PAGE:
For those of us who’ve been in the storage business for a while, these are exceptionally interesting times.
All sorts of new technologies and ideas are coming to market these days, many by small startup companies, fueled by an apparent ocean of venture capital. We now have a rich supply of new storage options to vigorously debate and discuss.
But the demand side of the picture isn’t nearly as rosy. Selling at any scale in the enterprise storage biz is a difficult task, and there are many good solutions from proven vendors with established relationships.
While I admire the enthusiasm and passion of these many startups, my inevitable conclusion is that the market can’t support even a small fraction of what these newer companies are trying to do.
And I think there’s going to be a nasty shakeout very, very soon.
Why do we have the current bumper crop of storage-related startups? The root causes are fairly easy to grasp.
First, as the amount of data continues to grow exponentially, the inevitable conclusion is that there will be demand for more products that store, protect, manage, etc. as we move from a petabyte to an exabyte world. Storage is a very big industry, and the numbers historically have only gone one way: up.
Second, there’s a number of disruptive technologies in play: flash for performance acceleration, scale-out architectures, software-only storage stacks, etc. Throw in some new consumption models (e.g. cloud, storage-as-a-service, etc.) and the indicators for potential disruption appears to be good.
Third, there's always the default assumption that the established players will be slow to move, creating exploitable gaps in the market. Sometimes this is true, sometimes it is not.
From a venture capitalist’s perspective, all of this spells potential opportunity, so the checkbooks open up, and -- as a result -- we’ve got a surplus of small, aggressive startups.
It’s Getting A Bit Crazy Out There
It seems that every week or so, yet another small storage player comes out of stealth to join the growing crowd that’s already done the same recently.
I used to try and keep up with all the different players (and I do better than most), but — at some point — I start to ask myself some basic questions.
How many different all-flash array startups does the industry really need? Or how many hybrid array startups are needed?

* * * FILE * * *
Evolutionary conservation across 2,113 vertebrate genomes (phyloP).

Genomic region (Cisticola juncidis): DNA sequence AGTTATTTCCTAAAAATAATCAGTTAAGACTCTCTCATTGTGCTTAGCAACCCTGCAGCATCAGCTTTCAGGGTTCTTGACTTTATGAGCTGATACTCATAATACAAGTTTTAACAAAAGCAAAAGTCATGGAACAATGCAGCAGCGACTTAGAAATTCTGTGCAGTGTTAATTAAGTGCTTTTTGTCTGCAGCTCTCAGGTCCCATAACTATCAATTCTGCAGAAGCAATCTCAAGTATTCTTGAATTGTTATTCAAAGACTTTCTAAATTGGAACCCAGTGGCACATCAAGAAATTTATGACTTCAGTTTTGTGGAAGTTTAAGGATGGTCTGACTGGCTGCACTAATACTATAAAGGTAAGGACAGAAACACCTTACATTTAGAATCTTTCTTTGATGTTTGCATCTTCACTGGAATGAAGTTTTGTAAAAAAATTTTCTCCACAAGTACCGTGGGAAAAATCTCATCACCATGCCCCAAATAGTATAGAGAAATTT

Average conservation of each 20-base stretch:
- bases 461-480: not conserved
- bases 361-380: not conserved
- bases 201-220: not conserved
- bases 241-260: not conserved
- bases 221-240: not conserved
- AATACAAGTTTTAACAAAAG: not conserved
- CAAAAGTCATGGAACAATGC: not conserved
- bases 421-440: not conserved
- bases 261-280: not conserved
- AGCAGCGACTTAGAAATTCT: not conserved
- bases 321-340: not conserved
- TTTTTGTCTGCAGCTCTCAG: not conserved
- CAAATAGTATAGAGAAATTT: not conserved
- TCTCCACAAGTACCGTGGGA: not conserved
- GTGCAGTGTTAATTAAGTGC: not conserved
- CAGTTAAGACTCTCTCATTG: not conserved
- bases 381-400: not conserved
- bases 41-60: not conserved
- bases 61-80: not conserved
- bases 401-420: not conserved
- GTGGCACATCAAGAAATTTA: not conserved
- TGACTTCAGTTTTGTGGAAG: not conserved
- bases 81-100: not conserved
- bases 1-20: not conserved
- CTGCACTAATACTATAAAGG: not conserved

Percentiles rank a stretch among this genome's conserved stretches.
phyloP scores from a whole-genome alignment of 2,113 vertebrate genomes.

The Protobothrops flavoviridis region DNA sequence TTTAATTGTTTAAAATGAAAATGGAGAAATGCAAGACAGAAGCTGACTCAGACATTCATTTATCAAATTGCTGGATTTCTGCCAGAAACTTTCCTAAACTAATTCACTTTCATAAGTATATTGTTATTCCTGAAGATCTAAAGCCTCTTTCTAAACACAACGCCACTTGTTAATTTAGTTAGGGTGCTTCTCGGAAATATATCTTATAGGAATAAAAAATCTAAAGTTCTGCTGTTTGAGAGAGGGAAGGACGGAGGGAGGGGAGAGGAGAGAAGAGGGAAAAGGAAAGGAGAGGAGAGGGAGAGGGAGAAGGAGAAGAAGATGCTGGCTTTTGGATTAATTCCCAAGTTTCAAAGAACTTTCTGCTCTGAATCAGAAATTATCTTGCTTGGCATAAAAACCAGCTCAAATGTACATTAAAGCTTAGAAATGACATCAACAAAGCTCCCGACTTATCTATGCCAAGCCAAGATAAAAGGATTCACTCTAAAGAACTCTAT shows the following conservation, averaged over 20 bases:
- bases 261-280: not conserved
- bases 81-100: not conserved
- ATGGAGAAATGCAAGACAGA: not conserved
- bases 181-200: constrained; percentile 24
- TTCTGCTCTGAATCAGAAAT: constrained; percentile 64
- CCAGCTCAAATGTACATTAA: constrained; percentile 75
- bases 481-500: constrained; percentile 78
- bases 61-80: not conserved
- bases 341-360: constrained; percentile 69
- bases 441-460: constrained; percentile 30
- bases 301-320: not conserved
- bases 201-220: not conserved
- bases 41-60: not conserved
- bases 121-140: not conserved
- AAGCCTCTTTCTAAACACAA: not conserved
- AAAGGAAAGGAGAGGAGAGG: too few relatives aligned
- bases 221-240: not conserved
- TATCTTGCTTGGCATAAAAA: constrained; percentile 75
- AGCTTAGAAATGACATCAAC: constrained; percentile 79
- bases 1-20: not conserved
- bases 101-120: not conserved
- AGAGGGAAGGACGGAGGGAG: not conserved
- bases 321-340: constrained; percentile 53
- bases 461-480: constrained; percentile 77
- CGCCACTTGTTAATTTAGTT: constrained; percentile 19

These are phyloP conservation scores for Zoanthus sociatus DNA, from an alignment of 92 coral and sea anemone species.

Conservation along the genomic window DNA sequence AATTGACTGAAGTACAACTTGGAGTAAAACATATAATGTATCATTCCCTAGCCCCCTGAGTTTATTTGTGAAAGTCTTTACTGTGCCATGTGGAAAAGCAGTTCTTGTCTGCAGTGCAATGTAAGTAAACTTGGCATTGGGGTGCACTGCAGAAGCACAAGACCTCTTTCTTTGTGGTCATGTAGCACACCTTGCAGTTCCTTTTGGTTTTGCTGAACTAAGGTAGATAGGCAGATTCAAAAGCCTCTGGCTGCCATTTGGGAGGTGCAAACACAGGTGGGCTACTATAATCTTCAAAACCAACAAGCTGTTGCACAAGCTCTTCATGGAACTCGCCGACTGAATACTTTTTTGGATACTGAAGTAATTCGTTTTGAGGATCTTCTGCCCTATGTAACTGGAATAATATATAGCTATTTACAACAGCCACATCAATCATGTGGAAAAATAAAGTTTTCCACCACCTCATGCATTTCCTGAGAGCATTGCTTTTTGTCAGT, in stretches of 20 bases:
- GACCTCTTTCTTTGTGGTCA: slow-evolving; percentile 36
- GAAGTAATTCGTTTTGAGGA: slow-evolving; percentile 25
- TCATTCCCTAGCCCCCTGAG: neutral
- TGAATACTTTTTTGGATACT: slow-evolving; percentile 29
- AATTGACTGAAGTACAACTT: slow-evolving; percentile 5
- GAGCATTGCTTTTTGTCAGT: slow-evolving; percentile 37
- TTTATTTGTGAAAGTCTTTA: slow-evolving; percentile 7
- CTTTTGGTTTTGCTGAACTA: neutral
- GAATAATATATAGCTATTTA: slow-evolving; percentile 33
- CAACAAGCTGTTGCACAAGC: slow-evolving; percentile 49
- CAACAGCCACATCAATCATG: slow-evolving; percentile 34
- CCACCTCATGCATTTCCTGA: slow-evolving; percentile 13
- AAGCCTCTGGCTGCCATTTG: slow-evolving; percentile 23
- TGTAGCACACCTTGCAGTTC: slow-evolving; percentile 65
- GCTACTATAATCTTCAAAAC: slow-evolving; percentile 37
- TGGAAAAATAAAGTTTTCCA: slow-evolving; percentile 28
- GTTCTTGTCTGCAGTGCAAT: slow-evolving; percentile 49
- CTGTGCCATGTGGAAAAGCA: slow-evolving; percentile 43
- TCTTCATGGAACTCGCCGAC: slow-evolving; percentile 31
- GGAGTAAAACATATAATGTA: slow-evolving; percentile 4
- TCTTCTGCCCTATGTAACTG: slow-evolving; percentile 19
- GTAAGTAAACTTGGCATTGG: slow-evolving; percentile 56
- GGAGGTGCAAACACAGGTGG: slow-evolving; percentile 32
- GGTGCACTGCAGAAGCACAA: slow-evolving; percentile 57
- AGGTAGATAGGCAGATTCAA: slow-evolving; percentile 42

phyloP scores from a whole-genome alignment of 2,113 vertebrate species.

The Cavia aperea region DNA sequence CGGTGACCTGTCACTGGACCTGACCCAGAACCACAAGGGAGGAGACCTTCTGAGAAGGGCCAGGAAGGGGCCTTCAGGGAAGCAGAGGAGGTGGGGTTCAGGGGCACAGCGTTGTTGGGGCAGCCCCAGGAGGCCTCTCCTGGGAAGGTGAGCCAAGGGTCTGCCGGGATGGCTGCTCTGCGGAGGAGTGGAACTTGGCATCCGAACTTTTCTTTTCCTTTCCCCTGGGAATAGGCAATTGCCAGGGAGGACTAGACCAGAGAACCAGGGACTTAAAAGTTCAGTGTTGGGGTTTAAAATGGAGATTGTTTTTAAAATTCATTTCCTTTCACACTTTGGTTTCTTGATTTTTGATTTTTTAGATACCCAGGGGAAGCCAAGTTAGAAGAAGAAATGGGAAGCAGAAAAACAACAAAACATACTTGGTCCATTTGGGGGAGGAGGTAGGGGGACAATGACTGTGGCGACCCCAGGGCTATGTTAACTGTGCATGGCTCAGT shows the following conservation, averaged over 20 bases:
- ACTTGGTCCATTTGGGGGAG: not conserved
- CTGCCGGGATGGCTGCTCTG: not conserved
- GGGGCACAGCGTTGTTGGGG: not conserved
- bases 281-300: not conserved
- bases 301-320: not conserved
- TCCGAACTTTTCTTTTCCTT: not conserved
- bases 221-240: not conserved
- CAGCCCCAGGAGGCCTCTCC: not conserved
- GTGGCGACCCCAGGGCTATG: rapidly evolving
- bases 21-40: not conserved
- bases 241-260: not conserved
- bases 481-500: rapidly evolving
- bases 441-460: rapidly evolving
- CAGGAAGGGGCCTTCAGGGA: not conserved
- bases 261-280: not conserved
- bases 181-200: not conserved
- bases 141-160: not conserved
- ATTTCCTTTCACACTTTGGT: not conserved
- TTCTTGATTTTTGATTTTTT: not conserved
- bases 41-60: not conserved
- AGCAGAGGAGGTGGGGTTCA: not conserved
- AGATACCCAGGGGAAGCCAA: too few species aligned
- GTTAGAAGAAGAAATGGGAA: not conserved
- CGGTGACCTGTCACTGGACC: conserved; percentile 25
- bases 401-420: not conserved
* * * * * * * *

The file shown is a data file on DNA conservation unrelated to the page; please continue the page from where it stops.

How many server-side caching startups do we need? How many software-only storage startups will the market support? How many small companies offering yet another take on either commodity storage or converged infrastructure can be supported?
The answer: not so many.
Is It About Building A Business, Or Getting Acquired?
Venture capitalists care primarily about a profitable exit: whether that’s an IPO, an acquisition or perhaps an IPO followed by an acquisition. But there are only so many buyers in the market, and their aggregated demand isn’t what it used to be.
Note: Steve Duplessie has an excellent take on what's wrong with the current tech VC model -- a good read.
Most of the bigger players have figured out what they want to do with all-flash arrays, hybrid arrays, server-side caching, software-only storage stacks, converged infrastructure, etc. Sure, there will be the occasional acquisition here and there — but nothing like we saw several years ago when it seems that every large IT vendor was in the market, buying up storage companies left and right.
Those days are gone.
A Personal Note
We have an extended community of people who work in this business, and there’s been a recent rash of established folks who’ve recently jumped ship and moved to a startup — lured by the typical starry-eyed sales pitch.
I won’t make a list of names, but if you follow this crowd you’ve probably noticed the same thing.
Even though we sometimes compete vigorously, I do wish them well. For some, things may work out OK in the end. For most of them, I fear it won’t be too long before they’ll be looking for yet another gig.
Live and learn.
The Customer Is In Control
For those enterprise storage IT pros who are closely following all of this, I think they have a key role to play in the industry in times like these.
To the extent that these key influencers can communicate to everyone what new approaches seem interesting and useful in *their* situations, it sends clear signals to every vendor — large and small — about what’s important and what’s not.
Where is the win?
Most enterprise IT buyers I’ve met would prefer to get their functionality from an established vendor, and have it integrated alongside all the other stuff they’ve already got.
The larger vendors should be listening — so it’s a good time to speak up.
And — if they don’t listen and respond — there are certainly other options.
It’s All Good — Or Is It?
On one side, it’s easy to philosophically paint this as all good: strong demand for better solutions leads to several dozens of new companies being created, each challenging the established market leaders in their own way.
Customers get new choices, larger vendors have an opportunity to build their portfolios through M&A, and so on.
While the few winners will be celebrated, the many runner-ups will be marginalized and forgotten quickly. Lofty aspirations will be discarded by the wayside, and the people involved will inevitably move on to the next thing.
And, for the handful of customers who took a chance and invested in one of their products, they’ll inevitably have to move along as well.
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